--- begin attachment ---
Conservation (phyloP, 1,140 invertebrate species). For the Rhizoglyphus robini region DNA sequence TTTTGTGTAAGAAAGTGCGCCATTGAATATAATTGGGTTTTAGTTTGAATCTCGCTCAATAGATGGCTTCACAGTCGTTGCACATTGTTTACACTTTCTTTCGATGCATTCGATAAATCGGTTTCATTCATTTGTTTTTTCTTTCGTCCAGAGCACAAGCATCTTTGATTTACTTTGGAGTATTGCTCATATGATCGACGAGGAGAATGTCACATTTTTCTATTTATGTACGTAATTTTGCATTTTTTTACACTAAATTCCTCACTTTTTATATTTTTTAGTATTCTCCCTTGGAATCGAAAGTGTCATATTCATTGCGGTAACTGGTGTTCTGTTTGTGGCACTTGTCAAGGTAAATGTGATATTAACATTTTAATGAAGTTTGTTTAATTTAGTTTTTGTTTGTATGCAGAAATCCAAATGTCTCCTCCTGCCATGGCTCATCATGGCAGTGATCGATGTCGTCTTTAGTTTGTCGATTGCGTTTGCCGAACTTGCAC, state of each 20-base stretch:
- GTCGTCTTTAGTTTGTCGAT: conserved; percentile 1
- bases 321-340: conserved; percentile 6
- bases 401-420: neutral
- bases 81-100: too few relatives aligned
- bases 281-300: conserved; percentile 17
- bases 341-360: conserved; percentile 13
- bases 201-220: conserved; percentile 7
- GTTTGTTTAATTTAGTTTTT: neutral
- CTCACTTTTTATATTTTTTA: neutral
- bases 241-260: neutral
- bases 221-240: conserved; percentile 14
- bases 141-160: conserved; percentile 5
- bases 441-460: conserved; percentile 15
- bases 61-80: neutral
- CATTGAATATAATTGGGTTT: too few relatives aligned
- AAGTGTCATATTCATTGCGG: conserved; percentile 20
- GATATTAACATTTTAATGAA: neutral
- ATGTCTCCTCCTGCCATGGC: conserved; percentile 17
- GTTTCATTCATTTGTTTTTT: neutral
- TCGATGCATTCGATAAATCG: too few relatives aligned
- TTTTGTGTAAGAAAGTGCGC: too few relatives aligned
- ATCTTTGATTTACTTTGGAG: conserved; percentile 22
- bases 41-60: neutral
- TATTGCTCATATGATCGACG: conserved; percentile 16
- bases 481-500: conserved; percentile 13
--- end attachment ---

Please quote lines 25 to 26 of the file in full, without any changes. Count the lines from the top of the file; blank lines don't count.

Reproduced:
- TATTGCTCATATGATCGACG: conserved; percentile 16
- bases 481-500: conserved; percentile 13